We have lots to share with you. Our new format Journal has many photos and interesting features, and reviews our year in detail. Also included are informative articles on hemp farming in Maine and adapting our forests for the future. Please feel free to pick up a print edition at our office, or download your free copy at the link below.
As a part of our work for landowners, WCSW staff and volunteers spend time helping them find invasive plants on their land and plan for controlling them. Late fall is our favorite time to survey for invasives in fact, because at the end of October and early in November, many invasive plants stand out like a sore thumb. When most of our native woody plants have shed their leaves, several of our most troublesome invasives still have theirs and so are easily seen. In fact, the longer period many of these plants keep their leaves gives them a growth advantage over our native plants. Take a look at these photos. In each, the invasive plants have yellow leaves while natives are bare. Asiatic (or oriental) bittersweet, a vine, can be seen climbing trees as towers of yellow leaves, and with the characteristic orange and red berries used for fall decorations in the past. Instead of using bittersweet berries, you can decorate with the bright orange and red berries of winterberry holly, a native shrub that lives near wet areas. Keep in mind, it is now illegal to sell decorations with Asiastic bittersweet berries on them.
A common invader of forest understories in Midcoast Maine is the exotic shrub honeysuckle, of which there are several species, all equally destructive. They can grow so prolifically that trees cannot regenerate under them. If you look around now and see a forest understory of shrubs with yellow leaves, it may be exotic honeysuckle, or perhaps glossy buckthorn, a small tree that also keeps its leaves into the late fall. As far as larger trees go, our native oaks are still sporting some red to brown leaves now, but most other native trees are bare, so the bright yellow and orange leaves of the invasive Norway maple really stand out. Japanese knotweed keeps its leaves into the late fall as well, and its bare reddish stems can be seen standing all winter.
After you’ve checked around for invasives, you can call us for management advice. We can visit your property and write up recommendations for how to rid your land of these plants which reduce natural diversity, timber regeneration and wildlife habitat quality. If you are eligible for NRCS EQIP programs, you also qualify for free invasive plant management plans.
Lead commonly found in fishing tackle is highly toxic, and hazardous to humans, wildlife and the environment. Wildlife species are affected by ingesting lead fishing tackle, particularly the common loon. Loon bodies and behavior make them susceptible to lead poisoning.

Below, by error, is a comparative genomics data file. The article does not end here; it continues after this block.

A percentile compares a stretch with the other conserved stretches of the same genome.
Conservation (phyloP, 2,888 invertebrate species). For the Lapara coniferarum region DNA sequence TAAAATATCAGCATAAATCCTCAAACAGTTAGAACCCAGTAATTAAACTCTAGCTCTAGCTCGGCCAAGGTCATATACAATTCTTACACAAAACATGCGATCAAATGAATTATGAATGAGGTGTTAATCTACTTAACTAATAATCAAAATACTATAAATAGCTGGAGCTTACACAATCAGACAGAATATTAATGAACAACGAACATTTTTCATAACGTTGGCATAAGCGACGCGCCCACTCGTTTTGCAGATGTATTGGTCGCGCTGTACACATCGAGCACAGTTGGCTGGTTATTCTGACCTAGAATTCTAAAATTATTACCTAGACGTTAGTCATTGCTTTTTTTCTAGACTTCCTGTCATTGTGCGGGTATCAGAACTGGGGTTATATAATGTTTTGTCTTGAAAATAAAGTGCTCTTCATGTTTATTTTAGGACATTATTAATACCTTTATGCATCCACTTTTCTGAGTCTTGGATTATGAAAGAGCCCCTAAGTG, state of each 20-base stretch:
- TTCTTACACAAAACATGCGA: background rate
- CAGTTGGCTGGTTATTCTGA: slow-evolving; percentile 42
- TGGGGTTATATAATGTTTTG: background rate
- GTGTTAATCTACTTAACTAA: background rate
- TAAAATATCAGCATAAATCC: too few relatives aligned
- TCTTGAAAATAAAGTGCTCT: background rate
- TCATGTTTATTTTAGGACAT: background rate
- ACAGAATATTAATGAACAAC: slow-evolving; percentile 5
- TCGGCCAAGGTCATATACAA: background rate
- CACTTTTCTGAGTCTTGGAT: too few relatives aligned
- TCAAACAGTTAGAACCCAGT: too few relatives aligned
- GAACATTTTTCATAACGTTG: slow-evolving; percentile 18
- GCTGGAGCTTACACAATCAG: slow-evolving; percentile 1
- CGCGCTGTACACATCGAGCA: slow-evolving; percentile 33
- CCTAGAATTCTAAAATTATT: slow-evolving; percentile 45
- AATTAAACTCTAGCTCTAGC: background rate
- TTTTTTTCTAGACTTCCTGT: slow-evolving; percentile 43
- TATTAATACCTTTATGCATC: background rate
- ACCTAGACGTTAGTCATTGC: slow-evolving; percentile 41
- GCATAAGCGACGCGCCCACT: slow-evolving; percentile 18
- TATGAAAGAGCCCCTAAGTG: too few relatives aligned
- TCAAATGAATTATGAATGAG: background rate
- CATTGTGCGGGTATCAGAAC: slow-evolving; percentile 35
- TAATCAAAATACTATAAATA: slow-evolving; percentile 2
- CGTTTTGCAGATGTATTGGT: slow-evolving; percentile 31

Fortunately, non-toxic alternatives to lead tackle are available and are often superior in performance to lead tackle. You can help by changing to lead free fishing tackle today! At our Tackle Exchanges, you can swap your lead tackle for new non-toxic tackle for free! The tackle exchanges will be held next spring through fall at various Waldo County lakes, usually at the boat launch. Watch our website for next year’s Fish Lead Free Tackle Exchanges. Free fishing kits for children will be available first come, first served.
The program isn’t necessarily a one-for-one exchange, but there will be a great variety of non-toxic tackle to try, and no one will go home empty-handed! What better time than right now to clean out your tackle box, making fishing safer for you, your children, and Maine’s wildlife? Contact our District office to learn more about the program.
Since the Farm Bill was signed into law last December, farmers have been entering the hemp growing business in droves. In Midcoast Maine, where the economics of farming have made it challenging to stay in traditional crops and animal production, hemp has shown potential to keep farmers in business, or to diversify and strengthen their operations. Industrial hemp offers the possibility of producing multiple products, from fiber and biomass to CBD oil, which is extracted from hemp plants and does not produce a high. It is marketed for everything from pain relief to reducing inflammation and stress and is sold in products from topical oils to pet food and granola.
If you would like to learn about how Maine farmers are getting into hemp growing and exploring the economic possibilities of the crop, please join us for a fascinating evening discussing the topic. We will have Midcoast farmer Susan Hunter presenting her first year of setting up her farm for growing organic hemp and harvesting her first crop, along with a slide show of the whole season’s work. She’ll talk about the practical aspects of starting up with investors who are partners in the operation, as well as the ins and outs of creating infrastructure including a greenhouse, irrigation, and compost tea to use on the crops. Finding markets for hemp products such as fiber and CBD oil will be discussed. The talk will also include a roundtable of expert growers to add to our conversation, and is part of Waldo County Soil and Water Conservation District’s Annual Dinner. Cost for dinner and the event is only $10 and supports the Soil and Water Conservation District and the Waldo County Tech Center’s culinary training program.
Join us Friday, October 25th at 6pm, at the Waldo County Tech Center Café, on Route 137 in Waldo.
The talk will follow an Annual Dinner offered by Waldo County Soil and Water Conservation District.
Friday, October 25, Dinner 6pm, Talk at 6:30.
Waldo County Technical Center, Route 137, Waldo, ME Map
Cost $10. Dinner Provided by WCTC Culinary Arts Program.
Check out photos and videos of our work this summer at https://www.instagram.com/waldocountysoilandwater/. You can download the Instagram app on your phone to view our posts as well.